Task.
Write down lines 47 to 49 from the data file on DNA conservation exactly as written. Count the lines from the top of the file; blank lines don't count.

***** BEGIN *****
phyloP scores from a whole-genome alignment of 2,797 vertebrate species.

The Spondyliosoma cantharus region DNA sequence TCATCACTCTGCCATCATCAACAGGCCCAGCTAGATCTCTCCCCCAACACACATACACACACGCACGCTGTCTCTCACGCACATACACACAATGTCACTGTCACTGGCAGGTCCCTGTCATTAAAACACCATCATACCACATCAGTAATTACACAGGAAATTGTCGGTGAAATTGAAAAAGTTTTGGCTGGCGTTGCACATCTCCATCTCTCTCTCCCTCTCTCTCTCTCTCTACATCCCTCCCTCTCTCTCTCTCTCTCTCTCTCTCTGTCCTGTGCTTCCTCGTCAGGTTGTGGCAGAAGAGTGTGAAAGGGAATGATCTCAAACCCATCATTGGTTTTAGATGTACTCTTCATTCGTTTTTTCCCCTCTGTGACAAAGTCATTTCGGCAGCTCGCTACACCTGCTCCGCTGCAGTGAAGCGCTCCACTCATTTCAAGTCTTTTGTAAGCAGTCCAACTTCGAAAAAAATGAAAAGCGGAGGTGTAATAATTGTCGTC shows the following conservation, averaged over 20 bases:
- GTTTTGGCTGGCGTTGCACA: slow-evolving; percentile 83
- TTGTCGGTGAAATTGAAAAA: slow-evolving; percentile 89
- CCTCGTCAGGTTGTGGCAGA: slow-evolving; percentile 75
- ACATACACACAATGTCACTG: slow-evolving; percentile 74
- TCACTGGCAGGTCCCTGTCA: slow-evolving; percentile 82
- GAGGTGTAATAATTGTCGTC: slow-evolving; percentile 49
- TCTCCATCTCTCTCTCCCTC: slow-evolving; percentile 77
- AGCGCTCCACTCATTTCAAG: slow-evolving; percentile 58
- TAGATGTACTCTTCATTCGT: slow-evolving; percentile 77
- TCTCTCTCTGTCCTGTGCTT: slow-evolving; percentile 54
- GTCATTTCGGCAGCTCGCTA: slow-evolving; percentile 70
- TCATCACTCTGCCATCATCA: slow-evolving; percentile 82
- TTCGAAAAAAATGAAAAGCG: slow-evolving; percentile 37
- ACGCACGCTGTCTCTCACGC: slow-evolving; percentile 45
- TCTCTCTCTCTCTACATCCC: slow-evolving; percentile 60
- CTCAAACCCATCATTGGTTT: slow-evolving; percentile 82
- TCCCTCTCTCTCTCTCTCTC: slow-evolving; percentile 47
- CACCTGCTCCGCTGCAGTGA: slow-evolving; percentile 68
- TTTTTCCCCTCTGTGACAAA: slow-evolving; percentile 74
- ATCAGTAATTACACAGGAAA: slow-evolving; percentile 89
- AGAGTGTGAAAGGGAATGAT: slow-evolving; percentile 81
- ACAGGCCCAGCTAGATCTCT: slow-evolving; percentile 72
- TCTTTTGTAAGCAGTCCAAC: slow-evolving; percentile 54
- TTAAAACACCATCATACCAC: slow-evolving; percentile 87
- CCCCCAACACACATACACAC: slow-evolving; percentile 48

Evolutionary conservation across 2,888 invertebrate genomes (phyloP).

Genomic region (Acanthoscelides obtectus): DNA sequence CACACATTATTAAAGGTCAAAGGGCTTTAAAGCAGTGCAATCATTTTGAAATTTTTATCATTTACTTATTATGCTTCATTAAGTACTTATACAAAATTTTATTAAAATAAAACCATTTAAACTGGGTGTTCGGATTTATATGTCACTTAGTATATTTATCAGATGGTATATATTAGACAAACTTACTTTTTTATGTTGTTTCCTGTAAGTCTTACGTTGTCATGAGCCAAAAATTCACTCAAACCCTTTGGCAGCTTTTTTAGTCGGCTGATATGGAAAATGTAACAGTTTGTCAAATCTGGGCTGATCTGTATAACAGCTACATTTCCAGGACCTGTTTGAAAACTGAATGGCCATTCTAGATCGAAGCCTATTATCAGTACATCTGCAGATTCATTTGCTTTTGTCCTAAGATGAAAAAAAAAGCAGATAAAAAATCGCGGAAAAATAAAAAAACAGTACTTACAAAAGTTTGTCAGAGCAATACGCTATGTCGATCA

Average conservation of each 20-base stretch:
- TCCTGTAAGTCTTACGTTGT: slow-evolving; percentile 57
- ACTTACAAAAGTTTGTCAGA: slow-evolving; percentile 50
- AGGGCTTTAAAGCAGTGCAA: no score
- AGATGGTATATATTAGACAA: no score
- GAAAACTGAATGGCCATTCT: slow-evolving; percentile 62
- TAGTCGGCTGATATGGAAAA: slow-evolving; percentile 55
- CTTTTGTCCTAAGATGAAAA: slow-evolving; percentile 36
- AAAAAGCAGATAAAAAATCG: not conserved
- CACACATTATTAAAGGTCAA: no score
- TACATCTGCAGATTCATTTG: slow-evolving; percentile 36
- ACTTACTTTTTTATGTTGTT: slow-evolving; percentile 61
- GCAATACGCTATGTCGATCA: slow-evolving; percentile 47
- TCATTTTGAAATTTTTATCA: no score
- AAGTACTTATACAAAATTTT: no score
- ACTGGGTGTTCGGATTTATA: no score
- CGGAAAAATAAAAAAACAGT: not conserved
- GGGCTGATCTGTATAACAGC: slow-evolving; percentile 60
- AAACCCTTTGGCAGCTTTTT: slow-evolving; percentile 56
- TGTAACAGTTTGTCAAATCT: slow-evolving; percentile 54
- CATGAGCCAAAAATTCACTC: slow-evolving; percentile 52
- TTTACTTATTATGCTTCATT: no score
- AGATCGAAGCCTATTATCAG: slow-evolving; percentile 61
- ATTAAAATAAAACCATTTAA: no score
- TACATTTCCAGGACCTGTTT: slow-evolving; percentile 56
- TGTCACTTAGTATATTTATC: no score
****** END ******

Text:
- GGGCTGATCTGTATAACAGC: slow-evolving; percentile 60
- AAACCCTTTGGCAGCTTTTT: slow-evolving; percentile 56
- TGTAACAGTTTGTCAAATCT: slow-evolving; percentile 54